courtesy of High Country News
by Ray Ring
Ed Bangs has long been a lightning rod for the controversy around the return of wolves to the U.S. Northern Rockies. Based in Helena, Mont., he led the U.S. Fish and Wildlife Service’s wolf-recovery effort from 1988, when the region had only a few naturally occurring wolves, through the reintroduction of Canadian wolves in 1995 and ’96, until his retirement in June 2011. During those years, the number of wolves in the region increased to more than 1,700. A plethora of lawsuits, alarmist headlines and political maneuvers culminated with Congress removing most of the region’s wolves from the Endangered Species List (an action also being challenged by lawsuits) just as Bangs retired.
Throughout the wolf battles, people on all sides of the issue respected Bangs for his unusual frankness and good humor. HCN’s senior editor, Ray Ring, talked with the 60-year-old biologist on July 1 about his lifelong interest in wildlife and his reflections on wolves and human society in general.
courtesy of The Missoulian
by Rob Chaney
One of the biggest arguments left unresolved by last year’s wolf lawsuit was the most obvious: How many wolves are enough?
The U.S. Fish and Wildlife Service took the gray wolf off the endangered species list in 2009, with the caveat that at least 150 wolves and 15 breeding pairs endure in each of the three states in the northern Rocky Mountain population (Montana, Idaho and Wyoming). Recent surveys found at least 1,700 wolves in that area – more than enough to justify delisting.
But a coalition of environmental groups sued the government, claiming those numbers were wrong. To survive and thrive, they argued, the population needed at least 2,000 and preferably 5,000 wolves.
FWS biologists said they used the best available science to pick their number. Coalition members cited the well-established rules of conservation biology to justify their threshold. While the scientists dueled, U.S. District Judge Donald Molloy decided the case on a technicality and Congress reversed him with a budget rider.
Wolves in the Northern Rockies are now delisted, but almost nobody’s happy.
courtesy of KULR8.com
by The Associated Press
Montana officials are proposing to allow 220 gray wolves to be shot during the state’s second wolf hunting season this fall.
The figure is the highest proposed quota yet in the state — up from 186 in the canceled 2010 season and 75 in the inaugural wolf hunting season in 2009. The Independent Record in Helena reports Montana Fish, Wildlife and Parks officials say the new quota will result in a 25 percent reduction from the estimated 2010 population of 566 wolves in the state.
courtesy of The Helena Independent Record
by Eve Byron
Ed Bangs, who for 23 years led the effort to reintroduce and recover healthy wolf populations in the northern Rocky Mountains, is retiring from the U.S. Fish and Wildlife Service in June.
As the federal agency’s wolf recovery coordinator, Bangs was the face of the polarizing wolf reintroduction, conducting thousands of international, national, state and local interviews and holding hundreds of highly charged meetings, all to explain the effort as part of a massive public outreach effort. At various times, depending on the stage of the reintroduction, he was heralded as a hero while simultaneously being denounced as a wolf lover or hater, depending on people’s perspective.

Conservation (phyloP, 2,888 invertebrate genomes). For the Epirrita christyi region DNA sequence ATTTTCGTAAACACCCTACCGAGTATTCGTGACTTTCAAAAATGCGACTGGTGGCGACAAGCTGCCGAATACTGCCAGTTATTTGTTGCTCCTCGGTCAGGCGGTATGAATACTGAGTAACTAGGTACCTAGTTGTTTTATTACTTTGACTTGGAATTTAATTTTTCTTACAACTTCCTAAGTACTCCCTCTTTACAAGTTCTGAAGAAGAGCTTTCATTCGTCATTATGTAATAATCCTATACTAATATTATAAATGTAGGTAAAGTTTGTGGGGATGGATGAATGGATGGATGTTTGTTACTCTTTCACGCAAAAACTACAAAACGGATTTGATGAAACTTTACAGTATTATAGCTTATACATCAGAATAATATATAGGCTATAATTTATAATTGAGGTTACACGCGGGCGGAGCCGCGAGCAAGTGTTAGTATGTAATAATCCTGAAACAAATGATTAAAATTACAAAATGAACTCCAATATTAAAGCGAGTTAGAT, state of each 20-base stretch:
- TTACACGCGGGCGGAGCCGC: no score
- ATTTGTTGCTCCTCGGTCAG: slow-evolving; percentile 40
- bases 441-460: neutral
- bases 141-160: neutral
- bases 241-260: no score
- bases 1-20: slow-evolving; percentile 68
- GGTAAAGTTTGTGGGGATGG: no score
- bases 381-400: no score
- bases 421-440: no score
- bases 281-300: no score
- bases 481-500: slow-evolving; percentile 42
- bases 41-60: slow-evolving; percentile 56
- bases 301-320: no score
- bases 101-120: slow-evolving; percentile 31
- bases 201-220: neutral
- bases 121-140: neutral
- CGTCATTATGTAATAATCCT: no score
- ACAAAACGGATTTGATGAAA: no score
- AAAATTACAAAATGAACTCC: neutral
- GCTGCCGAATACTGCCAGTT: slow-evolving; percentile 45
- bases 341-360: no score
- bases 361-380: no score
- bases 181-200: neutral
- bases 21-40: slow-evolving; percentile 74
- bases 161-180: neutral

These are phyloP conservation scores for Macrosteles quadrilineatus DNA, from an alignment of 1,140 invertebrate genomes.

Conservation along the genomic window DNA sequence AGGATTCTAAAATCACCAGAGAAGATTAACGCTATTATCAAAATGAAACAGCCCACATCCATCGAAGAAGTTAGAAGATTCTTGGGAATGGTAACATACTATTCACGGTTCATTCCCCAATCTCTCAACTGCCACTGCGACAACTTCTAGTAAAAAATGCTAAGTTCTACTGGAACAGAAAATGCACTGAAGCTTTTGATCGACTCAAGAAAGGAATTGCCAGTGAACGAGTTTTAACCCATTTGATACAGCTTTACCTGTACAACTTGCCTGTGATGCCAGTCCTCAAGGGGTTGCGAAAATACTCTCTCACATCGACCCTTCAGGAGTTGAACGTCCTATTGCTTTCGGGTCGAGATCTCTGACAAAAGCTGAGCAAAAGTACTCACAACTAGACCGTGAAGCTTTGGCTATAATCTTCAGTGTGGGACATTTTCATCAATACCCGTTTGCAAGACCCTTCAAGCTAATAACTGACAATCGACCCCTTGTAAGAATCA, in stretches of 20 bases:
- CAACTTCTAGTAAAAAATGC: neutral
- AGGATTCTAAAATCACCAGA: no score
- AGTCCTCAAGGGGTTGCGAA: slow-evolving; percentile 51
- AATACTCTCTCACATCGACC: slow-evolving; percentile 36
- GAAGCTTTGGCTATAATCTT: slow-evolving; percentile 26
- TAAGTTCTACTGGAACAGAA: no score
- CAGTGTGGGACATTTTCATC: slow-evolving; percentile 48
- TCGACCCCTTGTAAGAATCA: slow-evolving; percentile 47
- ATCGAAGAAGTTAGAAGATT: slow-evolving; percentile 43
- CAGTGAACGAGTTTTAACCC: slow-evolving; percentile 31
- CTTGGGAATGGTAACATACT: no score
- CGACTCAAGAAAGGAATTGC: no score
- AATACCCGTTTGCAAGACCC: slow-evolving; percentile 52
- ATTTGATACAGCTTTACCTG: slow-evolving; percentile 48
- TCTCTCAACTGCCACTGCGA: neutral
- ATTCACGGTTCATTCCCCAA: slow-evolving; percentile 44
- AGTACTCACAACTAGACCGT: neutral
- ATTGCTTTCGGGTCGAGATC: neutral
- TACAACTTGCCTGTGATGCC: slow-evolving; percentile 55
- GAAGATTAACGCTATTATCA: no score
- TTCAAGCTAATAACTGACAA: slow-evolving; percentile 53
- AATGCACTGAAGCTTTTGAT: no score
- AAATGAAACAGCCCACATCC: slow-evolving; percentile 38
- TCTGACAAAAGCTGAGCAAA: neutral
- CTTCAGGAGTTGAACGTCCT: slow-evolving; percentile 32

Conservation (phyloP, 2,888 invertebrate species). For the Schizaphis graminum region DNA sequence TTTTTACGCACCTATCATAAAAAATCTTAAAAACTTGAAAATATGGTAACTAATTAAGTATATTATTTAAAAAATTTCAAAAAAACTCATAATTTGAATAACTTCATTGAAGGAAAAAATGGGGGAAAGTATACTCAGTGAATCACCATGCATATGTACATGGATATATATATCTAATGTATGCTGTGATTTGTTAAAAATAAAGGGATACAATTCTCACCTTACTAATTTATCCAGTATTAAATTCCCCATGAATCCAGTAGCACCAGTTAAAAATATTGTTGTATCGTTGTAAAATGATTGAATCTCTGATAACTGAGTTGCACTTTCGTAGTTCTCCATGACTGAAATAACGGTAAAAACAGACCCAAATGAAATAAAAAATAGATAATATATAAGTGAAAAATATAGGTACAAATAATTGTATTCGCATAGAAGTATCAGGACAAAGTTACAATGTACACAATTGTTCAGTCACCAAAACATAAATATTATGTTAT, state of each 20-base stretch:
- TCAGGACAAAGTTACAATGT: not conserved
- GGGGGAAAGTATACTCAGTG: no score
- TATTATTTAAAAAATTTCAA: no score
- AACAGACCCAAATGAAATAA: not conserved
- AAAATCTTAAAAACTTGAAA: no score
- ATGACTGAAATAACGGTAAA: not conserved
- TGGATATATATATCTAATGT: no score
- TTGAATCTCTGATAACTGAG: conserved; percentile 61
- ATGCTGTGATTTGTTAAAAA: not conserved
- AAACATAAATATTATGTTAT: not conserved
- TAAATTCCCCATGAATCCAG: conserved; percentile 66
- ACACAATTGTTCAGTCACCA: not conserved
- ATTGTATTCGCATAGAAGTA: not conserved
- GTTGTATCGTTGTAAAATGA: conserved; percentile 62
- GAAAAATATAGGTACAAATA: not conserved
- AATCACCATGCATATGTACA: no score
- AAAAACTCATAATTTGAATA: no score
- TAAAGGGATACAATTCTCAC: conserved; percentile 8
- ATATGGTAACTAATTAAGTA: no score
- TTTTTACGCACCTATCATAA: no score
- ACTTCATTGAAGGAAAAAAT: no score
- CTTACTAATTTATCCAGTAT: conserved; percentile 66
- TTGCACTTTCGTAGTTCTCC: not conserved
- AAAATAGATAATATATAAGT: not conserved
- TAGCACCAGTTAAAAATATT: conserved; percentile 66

Yet somehow he managed to charm many on both sides of the wolf wars, with a mix of humor tinged with a reputation for fairness.
Produced By ABC Australia
Distributed By Journeyman Pictures
Fragile species in need of protection or dangerous predator – the wolf is strongly dividing opinion in the USA. As the debate intensifies both sides are raising their hackles and squaring off for a fight.
“I think if the devil had an animal it would be the wolf.” With a license plate that simply states, ‘no wolves’, hunter Ron Gillette is on a mission. Since the reintroduction of Canadian wolves to the Rocky Mountains their numbers have grown rapidly and for Ron they are a menace growing out of control:”the wildlife terrorist”. Yet he faces strong opposition, with courts keeping the wolf on the endangered species list. For conservationist Nancy Taylor, the wolf has mystical qualities and she is equally hell-bent on protecting it.”If somebody threatened my wolves I would step in front of them and take the bullet.” Under threat or posing a threat, the question remains – how wild will the west become?
courtesy of The Washington Post
by the Associated Press
Lawmakers in the West said Friday they will keep pushing to lift federal protections for gray wolves despite a proposed settlement between environmental groups and the Obama administration.
The settlement would end a decade of lawsuits over the animals. But it faces significant legal hurdles that leave uncertain whether court approval will come before lawmakers act.
Approval is being sought from a judge who has twice ruled against attempts to lift wolf protections. Also, the deal faces opposition from some wildlife advocates who say their prior court victories are being squandered in a political compromise.
Given the uncertainties, U.S. Sen. Jon Tester, of Montana, told The Associated Press he won’t wait to push through his legislation taking wolves off the endangered list in Montana and Idaho.